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Biography Theodor Thenn – according to Walter Torbrügge

Theodor Thenn

Theodor Thenn was born on January 28, 1842 in Augsburg. He studied medicine in Erlangen and Berlin and received his doctorate degree at the university of Erlangen in 1867 with top grades. After a short assistantship at the Augsburg Hospital in 1868, he passed the state examination in Munich with the second highest grade. From 1869 to 1875, he successively worked in Bobingen, Schwabmuenchen, Goeggingen, Augsburg Unterschwaningen and Dinkelsbühl, as a practical doctor. Then he remained in Wassertrüdingen, district of Dinkelsbühl until 1889, where he also took over the office of a district medical deputy. Beilngries was his last stop. On July 15, 1889, he received his appointment as district doctor 1st class, and was awarded the title of Medizinalrat in 1905. On 25 May 1915 he retired, under the highest acknowledgment of his merits. However, he won the respect of his fellow citizens less by extraordinary achievements than by honest performance of duty to the best of his knowledge and belief. He died as honorary citizen of the town, after having suffered from an illness for a long time on 4 November 1919 in Beilngries.

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Theodor Thenn was neither a historian nor an archaeologist. Evaluating the activity of earlier excavators in retrospect, the verdict is not quite flattering. For instance, Heinrich Schliemann in Troy has destroyed more than documented. Nowadays Theodor Thenn would be called a "contract grave robber", since he was an enterprising seller of his excavation findings, according to the documents. Today these treasures are kept in the Archaeological State Collection. Walter Torbrügge reports extensively on the activities of Theodor Thenn (see literature) in his publication of 1964.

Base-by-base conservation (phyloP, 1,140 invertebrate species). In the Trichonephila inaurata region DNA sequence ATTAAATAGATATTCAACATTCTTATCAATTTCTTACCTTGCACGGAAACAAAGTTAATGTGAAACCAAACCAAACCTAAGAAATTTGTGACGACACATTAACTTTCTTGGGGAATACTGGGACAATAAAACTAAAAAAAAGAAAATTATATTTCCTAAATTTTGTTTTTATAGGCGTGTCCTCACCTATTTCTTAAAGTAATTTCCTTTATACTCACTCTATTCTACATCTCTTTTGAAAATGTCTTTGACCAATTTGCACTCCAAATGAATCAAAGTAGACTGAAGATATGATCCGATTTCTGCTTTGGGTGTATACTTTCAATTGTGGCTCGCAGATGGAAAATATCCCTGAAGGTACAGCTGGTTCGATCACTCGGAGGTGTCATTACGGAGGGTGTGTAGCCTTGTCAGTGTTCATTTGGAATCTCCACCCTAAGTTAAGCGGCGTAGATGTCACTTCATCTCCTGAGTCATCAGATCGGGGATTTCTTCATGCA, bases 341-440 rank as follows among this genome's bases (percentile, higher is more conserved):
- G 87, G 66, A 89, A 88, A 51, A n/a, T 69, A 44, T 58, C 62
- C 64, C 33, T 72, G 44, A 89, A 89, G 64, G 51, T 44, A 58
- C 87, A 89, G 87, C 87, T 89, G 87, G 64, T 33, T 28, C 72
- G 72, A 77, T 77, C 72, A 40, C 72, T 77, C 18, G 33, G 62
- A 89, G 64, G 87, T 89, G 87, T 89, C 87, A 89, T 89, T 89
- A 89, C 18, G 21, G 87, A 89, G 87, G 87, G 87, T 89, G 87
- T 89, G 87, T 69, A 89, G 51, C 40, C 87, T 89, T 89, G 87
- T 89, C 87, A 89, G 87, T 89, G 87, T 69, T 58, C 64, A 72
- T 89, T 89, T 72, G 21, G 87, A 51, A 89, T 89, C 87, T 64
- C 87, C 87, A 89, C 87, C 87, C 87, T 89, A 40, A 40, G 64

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Walter Torbrügge 1964

Balance sheet of Beilngries's find areas by Walter Torbrügge

When the prehistorian Walter Torbrügge wrote his works on the Hallstatt period and the Bronze Age in the Upper Palatinate, he had the opportunity to publish the find areas around Beilngries as a monograph.

He devoted himself to this meritorious work and summarized all the information he could gather until 1964. Basically, this publication is a first presentation of "exhibits", that were actually no longer available on site, no longer "observable".

Walter Torbrugge (1923 - 1994)

 

Walter Torbrügge (1923 - 1994)

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Main Danube Canal, industrial areas, urban regeneration

Footing of the round tower at the foremost mountain spur of Hirschberg Castle

In the 1970s, a large amount of land was consumed in and around Beilngries, through various large-scale construction projects. Firstly there was the Main-Danube Canal, which required the use of modern excavation crews. Over 10 years, these large areas, which have already been processed partially today, were examined. The industrial parks, construction areas, road construction and urban redevelopment demanded archaeologists, to constant documentations - until today.

A large and significant excavation took place in 1988, on the foremost mountain spur of Hirschberg Castle, where foundations of a mighty round tower were rediscovered.